Why Russians are so captivated by Trump

Negative feelings toward the US are higher than at any time since scientific polling began in Russia in the mid-1980s. But many see the prospect for a turnaround.

Alexei Druzhinin/Sputnik, Kremlin Pool Photo/AP
Russian President Vladimir Putin, center, answers questions as he takes part in a meeting of People's Front Forum in Moscow on Nov. 22.

Nina Moreyeva, a Moscow pensioner, says she followed the recent US presidential election closely, and was totally behind Donald Trump.

She says the main reason for that was simply the fear of war, and her hopes for more peaceful relations. "Hillary Clinton was always against Russia, even when she was speaking to domestic audiences," she says. "I had sympathy for Trump. He has kind eyes in his pictures."

Ms. Moreyeva is not unusual in her intense interest in the US vote, nor in her preference for Mr. Trump. Russians have always been fascinated with the United States, seeing it as the only country in the world that they will compare themselves with. Their attitudes toward it have swung over the decades between uncritical love and bitter hatred. Right now, negative feelings are higher than at any time since scientific polling began in Russia in the mid-1980s, but the hopes aroused by Trump's election rhetoric about better relations with Russia could turn that around.

A post-election poll conducted by the state-funded VTsIOM found that almost 70 percent were paying attention to coverage of the campaign toward the end, and they were 11 times more likely to favor Trump than Mrs. Clinton. In the poll, 45 percent said they would have voted for Trump, while just 4 percent named Clinton. Almost 30 percent said they expect Trump to become "one of the best presidents in US history," and nearly half said they hope US-Russian relations will improve.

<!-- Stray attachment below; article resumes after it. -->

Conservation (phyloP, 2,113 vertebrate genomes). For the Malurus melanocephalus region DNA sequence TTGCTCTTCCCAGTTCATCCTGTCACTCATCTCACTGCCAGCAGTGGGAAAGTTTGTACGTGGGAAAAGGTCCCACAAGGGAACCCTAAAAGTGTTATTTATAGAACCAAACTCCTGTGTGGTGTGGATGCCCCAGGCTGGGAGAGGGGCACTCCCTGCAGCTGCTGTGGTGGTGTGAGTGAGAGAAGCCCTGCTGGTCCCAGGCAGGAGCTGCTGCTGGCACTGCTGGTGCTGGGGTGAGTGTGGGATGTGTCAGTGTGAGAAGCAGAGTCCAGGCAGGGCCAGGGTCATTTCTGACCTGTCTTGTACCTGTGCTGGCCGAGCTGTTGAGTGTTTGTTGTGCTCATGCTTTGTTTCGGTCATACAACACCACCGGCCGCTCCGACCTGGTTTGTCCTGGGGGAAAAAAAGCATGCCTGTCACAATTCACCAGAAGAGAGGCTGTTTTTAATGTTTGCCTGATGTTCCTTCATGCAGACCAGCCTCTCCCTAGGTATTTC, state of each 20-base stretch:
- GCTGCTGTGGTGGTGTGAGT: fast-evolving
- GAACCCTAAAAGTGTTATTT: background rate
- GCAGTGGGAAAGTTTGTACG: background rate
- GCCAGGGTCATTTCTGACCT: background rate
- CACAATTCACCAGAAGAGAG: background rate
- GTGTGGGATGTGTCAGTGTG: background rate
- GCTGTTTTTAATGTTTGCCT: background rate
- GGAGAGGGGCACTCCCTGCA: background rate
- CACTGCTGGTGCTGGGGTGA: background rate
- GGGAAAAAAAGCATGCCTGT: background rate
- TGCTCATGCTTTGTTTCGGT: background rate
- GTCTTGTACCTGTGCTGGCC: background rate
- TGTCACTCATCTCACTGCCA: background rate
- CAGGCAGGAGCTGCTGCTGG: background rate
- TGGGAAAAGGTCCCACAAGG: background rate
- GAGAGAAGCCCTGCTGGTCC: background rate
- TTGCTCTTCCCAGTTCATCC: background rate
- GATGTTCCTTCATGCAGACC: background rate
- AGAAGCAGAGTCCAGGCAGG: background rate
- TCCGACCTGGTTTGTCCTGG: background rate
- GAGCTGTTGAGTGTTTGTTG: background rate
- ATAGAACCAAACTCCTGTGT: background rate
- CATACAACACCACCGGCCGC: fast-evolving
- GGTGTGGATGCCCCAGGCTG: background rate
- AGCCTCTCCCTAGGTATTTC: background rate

"Since Soviet times, the idea to catch up and overtake the USA has been a key idea in Russian popular consciousness. The idea of competition has always been there, but there is also a strong desire to be treated as equals," says Alexei Grazhdankin, deputy director of the Levada Center, Russia's only independent public opinion agency. 

"When the cold war was lost, public morale plummeted. Since then, public attitudes toward the US have been determined by how Russians perceive American policies toward us. They were good in the 1990s, because the US was seen as a friend that was giving aid, trying to help us. And they have deteriorated sharply since then, especially since the 2008 war with Georgia unleashed what our public viewed as a campaign of anti-Russian hatred in the West, and even more since the recent crisis, triggered by Crimea's reunion with Russia – which was supported by an absolute majority of Russians – led to sanctions, NATO military buildup near our borders and blaming Russia for everything that's going on in the world.

"In the popular mood, it is US politicians who stand in the way of better relations. So, Trump's appearance and some of his declarations really aroused hope."